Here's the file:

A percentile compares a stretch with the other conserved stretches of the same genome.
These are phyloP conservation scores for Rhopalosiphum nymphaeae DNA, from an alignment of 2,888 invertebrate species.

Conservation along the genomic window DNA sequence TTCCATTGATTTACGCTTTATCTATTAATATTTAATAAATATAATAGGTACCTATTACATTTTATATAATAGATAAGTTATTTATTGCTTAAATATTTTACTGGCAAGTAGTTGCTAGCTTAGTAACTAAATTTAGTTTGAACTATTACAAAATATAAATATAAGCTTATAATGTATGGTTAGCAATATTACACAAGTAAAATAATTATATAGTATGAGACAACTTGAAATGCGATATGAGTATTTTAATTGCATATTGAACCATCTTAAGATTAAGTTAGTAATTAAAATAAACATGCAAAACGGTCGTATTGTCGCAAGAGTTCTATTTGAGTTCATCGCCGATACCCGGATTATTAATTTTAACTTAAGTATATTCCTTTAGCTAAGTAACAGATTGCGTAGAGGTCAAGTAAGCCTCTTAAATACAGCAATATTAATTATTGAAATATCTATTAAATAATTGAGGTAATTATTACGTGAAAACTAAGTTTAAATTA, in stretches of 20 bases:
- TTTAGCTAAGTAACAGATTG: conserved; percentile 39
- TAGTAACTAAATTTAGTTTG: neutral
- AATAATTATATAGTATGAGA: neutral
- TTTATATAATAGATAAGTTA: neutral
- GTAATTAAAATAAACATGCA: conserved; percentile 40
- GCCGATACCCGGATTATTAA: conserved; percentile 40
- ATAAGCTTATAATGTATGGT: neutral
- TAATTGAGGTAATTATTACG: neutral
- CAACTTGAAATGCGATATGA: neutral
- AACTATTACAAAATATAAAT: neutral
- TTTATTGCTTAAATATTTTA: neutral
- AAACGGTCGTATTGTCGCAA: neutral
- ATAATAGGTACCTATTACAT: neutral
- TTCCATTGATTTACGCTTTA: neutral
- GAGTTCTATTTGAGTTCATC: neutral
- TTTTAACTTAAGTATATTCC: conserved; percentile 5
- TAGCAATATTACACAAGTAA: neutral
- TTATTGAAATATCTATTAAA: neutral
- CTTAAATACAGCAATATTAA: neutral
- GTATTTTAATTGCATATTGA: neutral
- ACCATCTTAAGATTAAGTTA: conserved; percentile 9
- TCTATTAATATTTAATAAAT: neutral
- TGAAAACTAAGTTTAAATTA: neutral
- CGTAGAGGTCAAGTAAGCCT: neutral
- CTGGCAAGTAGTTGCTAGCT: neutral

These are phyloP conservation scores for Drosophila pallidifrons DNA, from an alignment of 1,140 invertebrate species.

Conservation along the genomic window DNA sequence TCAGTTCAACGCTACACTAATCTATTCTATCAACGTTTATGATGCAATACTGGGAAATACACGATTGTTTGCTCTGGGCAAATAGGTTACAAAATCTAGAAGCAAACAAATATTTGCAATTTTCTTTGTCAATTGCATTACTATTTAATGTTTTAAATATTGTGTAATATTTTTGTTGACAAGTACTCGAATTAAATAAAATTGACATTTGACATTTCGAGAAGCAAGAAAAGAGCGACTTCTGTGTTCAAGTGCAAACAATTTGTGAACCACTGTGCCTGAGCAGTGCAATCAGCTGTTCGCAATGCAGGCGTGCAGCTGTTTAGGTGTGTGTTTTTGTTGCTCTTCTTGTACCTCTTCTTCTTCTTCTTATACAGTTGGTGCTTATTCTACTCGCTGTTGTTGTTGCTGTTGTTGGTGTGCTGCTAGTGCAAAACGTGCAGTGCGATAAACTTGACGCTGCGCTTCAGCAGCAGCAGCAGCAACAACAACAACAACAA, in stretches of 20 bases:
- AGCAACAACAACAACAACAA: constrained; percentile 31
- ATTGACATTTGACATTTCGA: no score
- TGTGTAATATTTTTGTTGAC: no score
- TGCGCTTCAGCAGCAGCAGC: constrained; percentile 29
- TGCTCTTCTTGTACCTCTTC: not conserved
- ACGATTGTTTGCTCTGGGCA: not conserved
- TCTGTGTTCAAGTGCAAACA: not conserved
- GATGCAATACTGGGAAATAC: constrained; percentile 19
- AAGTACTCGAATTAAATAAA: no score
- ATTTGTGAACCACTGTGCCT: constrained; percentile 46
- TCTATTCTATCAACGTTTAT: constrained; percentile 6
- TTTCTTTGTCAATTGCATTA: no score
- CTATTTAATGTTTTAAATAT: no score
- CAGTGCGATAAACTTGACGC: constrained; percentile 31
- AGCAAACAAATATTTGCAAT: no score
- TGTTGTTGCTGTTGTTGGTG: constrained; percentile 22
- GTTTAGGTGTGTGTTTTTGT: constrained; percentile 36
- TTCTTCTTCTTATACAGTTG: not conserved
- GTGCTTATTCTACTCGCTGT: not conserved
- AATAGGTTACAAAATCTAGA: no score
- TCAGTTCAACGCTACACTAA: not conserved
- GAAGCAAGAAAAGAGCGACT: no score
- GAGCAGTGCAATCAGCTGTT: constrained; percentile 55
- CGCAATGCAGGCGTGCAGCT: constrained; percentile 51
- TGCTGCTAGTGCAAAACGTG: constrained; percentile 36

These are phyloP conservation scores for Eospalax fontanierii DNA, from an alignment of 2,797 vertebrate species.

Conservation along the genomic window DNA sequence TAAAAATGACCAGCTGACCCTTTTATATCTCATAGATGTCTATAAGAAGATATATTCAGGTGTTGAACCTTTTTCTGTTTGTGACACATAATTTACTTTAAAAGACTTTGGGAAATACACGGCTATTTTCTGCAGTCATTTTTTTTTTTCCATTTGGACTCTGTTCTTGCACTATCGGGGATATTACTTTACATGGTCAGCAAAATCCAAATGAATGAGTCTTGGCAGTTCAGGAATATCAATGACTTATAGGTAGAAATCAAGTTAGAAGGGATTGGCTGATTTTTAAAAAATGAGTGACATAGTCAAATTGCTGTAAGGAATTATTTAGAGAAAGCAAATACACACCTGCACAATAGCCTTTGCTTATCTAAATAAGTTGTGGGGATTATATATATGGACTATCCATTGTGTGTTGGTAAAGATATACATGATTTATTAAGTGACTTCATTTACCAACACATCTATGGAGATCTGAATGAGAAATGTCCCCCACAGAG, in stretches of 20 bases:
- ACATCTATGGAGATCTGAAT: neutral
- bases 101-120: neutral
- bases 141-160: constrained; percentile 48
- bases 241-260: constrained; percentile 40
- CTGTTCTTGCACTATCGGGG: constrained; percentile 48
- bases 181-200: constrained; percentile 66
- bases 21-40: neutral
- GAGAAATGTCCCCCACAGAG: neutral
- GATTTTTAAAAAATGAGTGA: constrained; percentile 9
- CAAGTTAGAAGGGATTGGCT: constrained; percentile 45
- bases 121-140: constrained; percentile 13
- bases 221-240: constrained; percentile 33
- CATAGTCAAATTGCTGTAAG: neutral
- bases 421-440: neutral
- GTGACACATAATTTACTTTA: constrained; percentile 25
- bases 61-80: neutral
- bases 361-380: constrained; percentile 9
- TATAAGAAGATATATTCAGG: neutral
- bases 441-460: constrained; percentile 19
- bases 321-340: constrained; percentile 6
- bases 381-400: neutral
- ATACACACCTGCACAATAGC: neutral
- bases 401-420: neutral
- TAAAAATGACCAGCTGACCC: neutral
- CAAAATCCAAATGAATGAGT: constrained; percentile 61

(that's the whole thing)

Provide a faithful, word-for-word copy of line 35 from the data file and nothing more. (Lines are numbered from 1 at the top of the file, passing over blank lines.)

- TGCTCTTCTTGTACCTCTTC: not conserved